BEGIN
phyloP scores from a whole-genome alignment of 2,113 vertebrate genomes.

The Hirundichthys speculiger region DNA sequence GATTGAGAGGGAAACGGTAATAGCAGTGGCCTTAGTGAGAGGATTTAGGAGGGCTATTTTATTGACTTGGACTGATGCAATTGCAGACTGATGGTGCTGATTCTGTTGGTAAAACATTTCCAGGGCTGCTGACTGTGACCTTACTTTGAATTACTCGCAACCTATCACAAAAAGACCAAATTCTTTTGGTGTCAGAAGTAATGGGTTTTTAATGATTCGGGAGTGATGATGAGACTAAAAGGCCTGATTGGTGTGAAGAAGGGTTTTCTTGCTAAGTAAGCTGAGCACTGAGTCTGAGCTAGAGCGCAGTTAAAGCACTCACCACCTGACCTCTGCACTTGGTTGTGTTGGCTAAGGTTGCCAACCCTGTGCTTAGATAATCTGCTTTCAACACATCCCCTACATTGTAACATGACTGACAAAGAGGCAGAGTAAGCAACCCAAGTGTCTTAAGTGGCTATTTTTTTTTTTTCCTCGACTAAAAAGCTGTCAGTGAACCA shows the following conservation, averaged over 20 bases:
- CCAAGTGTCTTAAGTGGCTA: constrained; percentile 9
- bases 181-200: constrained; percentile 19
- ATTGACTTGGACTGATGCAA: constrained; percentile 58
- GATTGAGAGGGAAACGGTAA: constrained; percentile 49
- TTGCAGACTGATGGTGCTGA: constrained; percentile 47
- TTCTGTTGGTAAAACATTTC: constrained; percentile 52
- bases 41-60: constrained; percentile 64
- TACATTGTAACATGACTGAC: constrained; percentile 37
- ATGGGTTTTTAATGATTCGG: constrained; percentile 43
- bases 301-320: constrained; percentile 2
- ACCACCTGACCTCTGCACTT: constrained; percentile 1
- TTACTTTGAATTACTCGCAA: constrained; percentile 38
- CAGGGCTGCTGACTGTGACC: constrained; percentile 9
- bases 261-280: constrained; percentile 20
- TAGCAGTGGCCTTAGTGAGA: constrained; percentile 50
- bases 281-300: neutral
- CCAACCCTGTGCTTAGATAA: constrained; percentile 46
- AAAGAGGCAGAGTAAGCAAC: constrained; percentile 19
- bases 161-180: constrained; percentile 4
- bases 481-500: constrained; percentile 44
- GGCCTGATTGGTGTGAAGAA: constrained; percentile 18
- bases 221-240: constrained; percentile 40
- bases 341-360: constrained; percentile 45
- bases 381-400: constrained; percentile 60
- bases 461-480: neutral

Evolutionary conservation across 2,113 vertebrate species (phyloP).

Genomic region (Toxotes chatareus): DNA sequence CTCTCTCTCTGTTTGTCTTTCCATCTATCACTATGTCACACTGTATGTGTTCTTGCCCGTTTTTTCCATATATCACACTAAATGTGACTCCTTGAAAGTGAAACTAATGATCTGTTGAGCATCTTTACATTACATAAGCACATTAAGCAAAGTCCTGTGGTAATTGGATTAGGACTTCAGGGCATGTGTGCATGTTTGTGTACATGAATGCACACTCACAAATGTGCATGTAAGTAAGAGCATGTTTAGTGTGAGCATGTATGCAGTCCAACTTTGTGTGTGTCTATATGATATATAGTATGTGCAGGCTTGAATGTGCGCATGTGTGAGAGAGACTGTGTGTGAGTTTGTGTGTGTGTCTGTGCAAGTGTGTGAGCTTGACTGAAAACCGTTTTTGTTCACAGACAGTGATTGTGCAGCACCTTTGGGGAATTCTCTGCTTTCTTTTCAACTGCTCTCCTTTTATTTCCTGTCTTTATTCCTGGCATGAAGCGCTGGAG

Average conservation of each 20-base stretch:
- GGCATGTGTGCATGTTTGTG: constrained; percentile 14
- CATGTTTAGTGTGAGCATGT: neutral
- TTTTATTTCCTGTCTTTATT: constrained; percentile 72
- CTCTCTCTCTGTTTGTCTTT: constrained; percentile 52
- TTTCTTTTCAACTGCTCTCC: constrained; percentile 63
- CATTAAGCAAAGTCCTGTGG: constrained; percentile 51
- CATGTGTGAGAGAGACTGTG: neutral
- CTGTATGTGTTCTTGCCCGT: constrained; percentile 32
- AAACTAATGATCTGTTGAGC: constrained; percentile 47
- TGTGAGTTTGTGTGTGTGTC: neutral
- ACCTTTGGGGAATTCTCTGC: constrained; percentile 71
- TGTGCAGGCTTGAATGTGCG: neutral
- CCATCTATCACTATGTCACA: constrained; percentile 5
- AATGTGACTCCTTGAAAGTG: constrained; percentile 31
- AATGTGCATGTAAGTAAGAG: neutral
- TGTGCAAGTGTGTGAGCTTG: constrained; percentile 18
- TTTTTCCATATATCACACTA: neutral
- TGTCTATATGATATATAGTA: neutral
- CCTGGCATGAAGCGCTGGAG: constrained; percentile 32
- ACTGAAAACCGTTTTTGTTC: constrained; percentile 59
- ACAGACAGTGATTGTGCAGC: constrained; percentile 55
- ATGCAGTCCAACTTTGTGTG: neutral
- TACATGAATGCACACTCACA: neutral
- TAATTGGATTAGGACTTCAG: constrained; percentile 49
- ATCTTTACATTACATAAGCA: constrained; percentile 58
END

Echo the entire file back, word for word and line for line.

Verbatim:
phyloP scores from a whole-genome alignment of 2,113 vertebrate genomes.

The Hirundichthys speculiger region DNA sequence GATTGAGAGGGAAACGGTAATAGCAGTGGCCTTAGTGAGAGGATTTAGGAGGGCTATTTTATTGACTTGGACTGATGCAATTGCAGACTGATGGTGCTGATTCTGTTGGTAAAACATTTCCAGGGCTGCTGACTGTGACCTTACTTTGAATTACTCGCAACCTATCACAAAAAGACCAAATTCTTTTGGTGTCAGAAGTAATGGGTTTTTAATGATTCGGGAGTGATGATGAGACTAAAAGGCCTGATTGGTGTGAAGAAGGGTTTTCTTGCTAAGTAAGCTGAGCACTGAGTCTGAGCTAGAGCGCAGTTAAAGCACTCACCACCTGACCTCTGCACTTGGTTGTGTTGGCTAAGGTTGCCAACCCTGTGCTTAGATAATCTGCTTTCAACACATCCCCTACATTGTAACATGACTGACAAAGAGGCAGAGTAAGCAACCCAAGTGTCTTAAGTGGCTATTTTTTTTTTTTCCTCGACTAAAAAGCTGTCAGTGAACCA shows the following conservation, averaged over 20 bases:
- CCAAGTGTCTTAAGTGGCTA: constrained; percentile 9
- bases 181-200: constrained; percentile 19
- ATTGACTTGGACTGATGCAA: constrained; percentile 58
- GATTGAGAGGGAAACGGTAA: constrained; percentile 49
- TTGCAGACTGATGGTGCTGA: constrained; percentile 47
- TTCTGTTGGTAAAACATTTC: constrained; percentile 52
- bases 41-60: constrained; percentile 64
- TACATTGTAACATGACTGAC: constrained; percentile 37
- ATGGGTTTTTAATGATTCGG: constrained; percentile 43
- bases 301-320: constrained; percentile 2
- ACCACCTGACCTCTGCACTT: constrained; percentile 1
- TTACTTTGAATTACTCGCAA: constrained; percentile 38
- CAGGGCTGCTGACTGTGACC: constrained; percentile 9
- bases 261-280: constrained; percentile 20
- TAGCAGTGGCCTTAGTGAGA: constrained; percentile 50
- bases 281-300: neutral
- CCAACCCTGTGCTTAGATAA: constrained; percentile 46
- AAAGAGGCAGAGTAAGCAAC: constrained; percentile 19
- bases 161-180: constrained; percentile 4
- bases 481-500: constrained; percentile 44
- GGCCTGATTGGTGTGAAGAA: constrained; percentile 18
- bases 221-240: constrained; percentile 40
- bases 341-360: constrained; percentile 45
- bases 381-400: constrained; percentile 60
- bases 461-480: neutral

Evolutionary conservation across 2,113 vertebrate species (phyloP).

Genomic region (Toxotes chatareus): DNA sequence CTCTCTCTCTGTTTGTCTTTCCATCTATCACTATGTCACACTGTATGTGTTCTTGCCCGTTTTTTCCATATATCACACTAAATGTGACTCCTTGAAAGTGAAACTAATGATCTGTTGAGCATCTTTACATTACATAAGCACATTAAGCAAAGTCCTGTGGTAATTGGATTAGGACTTCAGGGCATGTGTGCATGTTTGTGTACATGAATGCACACTCACAAATGTGCATGTAAGTAAGAGCATGTTTAGTGTGAGCATGTATGCAGTCCAACTTTGTGTGTGTCTATATGATATATAGTATGTGCAGGCTTGAATGTGCGCATGTGTGAGAGAGACTGTGTGTGAGTTTGTGTGTGTGTCTGTGCAAGTGTGTGAGCTTGACTGAAAACCGTTTTTGTTCACAGACAGTGATTGTGCAGCACCTTTGGGGAATTCTCTGCTTTCTTTTCAACTGCTCTCCTTTTATTTCCTGTCTTTATTCCTGGCATGAAGCGCTGGAG

Average conservation of each 20-base stretch:
- GGCATGTGTGCATGTTTGTG: constrained; percentile 14
- CATGTTTAGTGTGAGCATGT: neutral
- TTTTATTTCCTGTCTTTATT: constrained; percentile 72
- CTCTCTCTCTGTTTGTCTTT: constrained; percentile 52
- TTTCTTTTCAACTGCTCTCC: constrained; percentile 63
- CATTAAGCAAAGTCCTGTGG: constrained; percentile 51
- CATGTGTGAGAGAGACTGTG: neutral
- CTGTATGTGTTCTTGCCCGT: constrained; percentile 32
- AAACTAATGATCTGTTGAGC: constrained; percentile 47
- TGTGAGTTTGTGTGTGTGTC: neutral
- ACCTTTGGGGAATTCTCTGC: constrained; percentile 71
- TGTGCAGGCTTGAATGTGCG: neutral
- CCATCTATCACTATGTCACA: constrained; percentile 5
- AATGTGACTCCTTGAAAGTG: constrained; percentile 31
- AATGTGCATGTAAGTAAGAG: neutral
- TGTGCAAGTGTGTGAGCTTG: constrained; percentile 18
- TTTTTCCATATATCACACTA: neutral
- TGTCTATATGATATATAGTA: neutral
- CCTGGCATGAAGCGCTGGAG: constrained; percentile 32
- ACTGAAAACCGTTTTTGTTC: constrained; percentile 59
- ACAGACAGTGATTGTGCAGC: constrained; percentile 55
- ATGCAGTCCAACTTTGTGTG: neutral
- TACATGAATGCACACTCACA: neutral
- TAATTGGATTAGGACTTCAG: constrained; percentile 49
- ATCTTTACATTACATAAGCA: constrained; percentile 58